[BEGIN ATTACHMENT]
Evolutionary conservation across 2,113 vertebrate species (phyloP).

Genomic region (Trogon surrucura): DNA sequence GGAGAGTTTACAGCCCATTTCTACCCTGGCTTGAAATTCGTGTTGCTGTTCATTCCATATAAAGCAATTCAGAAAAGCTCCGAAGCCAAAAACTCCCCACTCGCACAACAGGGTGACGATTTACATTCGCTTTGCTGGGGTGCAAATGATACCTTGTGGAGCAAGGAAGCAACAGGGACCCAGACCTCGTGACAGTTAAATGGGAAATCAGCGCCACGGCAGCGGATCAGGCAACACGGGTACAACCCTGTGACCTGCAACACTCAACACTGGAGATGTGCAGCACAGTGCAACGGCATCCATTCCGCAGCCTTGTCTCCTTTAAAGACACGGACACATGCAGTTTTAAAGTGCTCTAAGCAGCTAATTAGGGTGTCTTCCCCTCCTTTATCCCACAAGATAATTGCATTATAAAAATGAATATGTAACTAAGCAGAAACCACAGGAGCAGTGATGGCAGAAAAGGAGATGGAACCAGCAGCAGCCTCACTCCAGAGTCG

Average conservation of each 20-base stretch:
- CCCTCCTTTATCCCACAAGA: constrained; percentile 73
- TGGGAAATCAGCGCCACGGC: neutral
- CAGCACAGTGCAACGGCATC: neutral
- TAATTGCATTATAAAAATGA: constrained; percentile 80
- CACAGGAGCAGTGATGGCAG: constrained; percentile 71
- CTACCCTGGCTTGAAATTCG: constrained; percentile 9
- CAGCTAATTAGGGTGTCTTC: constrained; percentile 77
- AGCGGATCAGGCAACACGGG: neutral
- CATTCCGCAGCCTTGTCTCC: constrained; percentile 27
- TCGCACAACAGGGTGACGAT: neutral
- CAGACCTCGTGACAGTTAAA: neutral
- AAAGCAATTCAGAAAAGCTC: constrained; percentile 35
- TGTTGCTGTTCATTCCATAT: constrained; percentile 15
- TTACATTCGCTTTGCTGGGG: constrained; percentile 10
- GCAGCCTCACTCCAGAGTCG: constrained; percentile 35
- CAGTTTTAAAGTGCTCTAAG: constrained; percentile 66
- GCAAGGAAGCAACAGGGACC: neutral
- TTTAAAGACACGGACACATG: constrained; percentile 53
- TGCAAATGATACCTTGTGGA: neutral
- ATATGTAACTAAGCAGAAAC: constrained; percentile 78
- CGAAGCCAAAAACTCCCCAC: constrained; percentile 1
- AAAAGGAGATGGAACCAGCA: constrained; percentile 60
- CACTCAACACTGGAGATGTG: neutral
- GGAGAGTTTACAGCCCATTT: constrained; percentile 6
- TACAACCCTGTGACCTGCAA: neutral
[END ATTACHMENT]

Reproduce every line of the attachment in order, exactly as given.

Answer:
Evolutionary conservation across 2,113 vertebrate species (phyloP).

Genomic region (Trogon surrucura): DNA sequence GGAGAGTTTACAGCCCATTTCTACCCTGGCTTGAAATTCGTGTTGCTGTTCATTCCATATAAAGCAATTCAGAAAAGCTCCGAAGCCAAAAACTCCCCACTCGCACAACAGGGTGACGATTTACATTCGCTTTGCTGGGGTGCAAATGATACCTTGTGGAGCAAGGAAGCAACAGGGACCCAGACCTCGTGACAGTTAAATGGGAAATCAGCGCCACGGCAGCGGATCAGGCAACACGGGTACAACCCTGTGACCTGCAACACTCAACACTGGAGATGTGCAGCACAGTGCAACGGCATCCATTCCGCAGCCTTGTCTCCTTTAAAGACACGGACACATGCAGTTTTAAAGTGCTCTAAGCAGCTAATTAGGGTGTCTTCCCCTCCTTTATCCCACAAGATAATTGCATTATAAAAATGAATATGTAACTAAGCAGAAACCACAGGAGCAGTGATGGCAGAAAAGGAGATGGAACCAGCAGCAGCCTCACTCCAGAGTCG

Average conservation of each 20-base stretch:
- CCCTCCTTTATCCCACAAGA: constrained; percentile 73
- TGGGAAATCAGCGCCACGGC: neutral
- CAGCACAGTGCAACGGCATC: neutral
- TAATTGCATTATAAAAATGA: constrained; percentile 80
- CACAGGAGCAGTGATGGCAG: constrained; percentile 71
- CTACCCTGGCTTGAAATTCG: constrained; percentile 9
- CAGCTAATTAGGGTGTCTTC: constrained; percentile 77
- AGCGGATCAGGCAACACGGG: neutral
- CATTCCGCAGCCTTGTCTCC: constrained; percentile 27
- TCGCACAACAGGGTGACGAT: neutral
- CAGACCTCGTGACAGTTAAA: neutral
- AAAGCAATTCAGAAAAGCTC: constrained; percentile 35
- TGTTGCTGTTCATTCCATAT: constrained; percentile 15
- TTACATTCGCTTTGCTGGGG: constrained; percentile 10
- GCAGCCTCACTCCAGAGTCG: constrained; percentile 35
- CAGTTTTAAAGTGCTCTAAG: constrained; percentile 66
- GCAAGGAAGCAACAGGGACC: neutral
- TTTAAAGACACGGACACATG: constrained; percentile 53
- TGCAAATGATACCTTGTGGA: neutral
- ATATGTAACTAAGCAGAAAC: constrained; percentile 78
- CGAAGCCAAAAACTCCCCAC: constrained; percentile 1
- AAAAGGAGATGGAACCAGCA: constrained; percentile 60
- CACTCAACACTGGAGATGTG: neutral
- GGAGAGTTTACAGCCCATTT: constrained; percentile 6
- TACAACCCTGTGACCTGCAA: neutral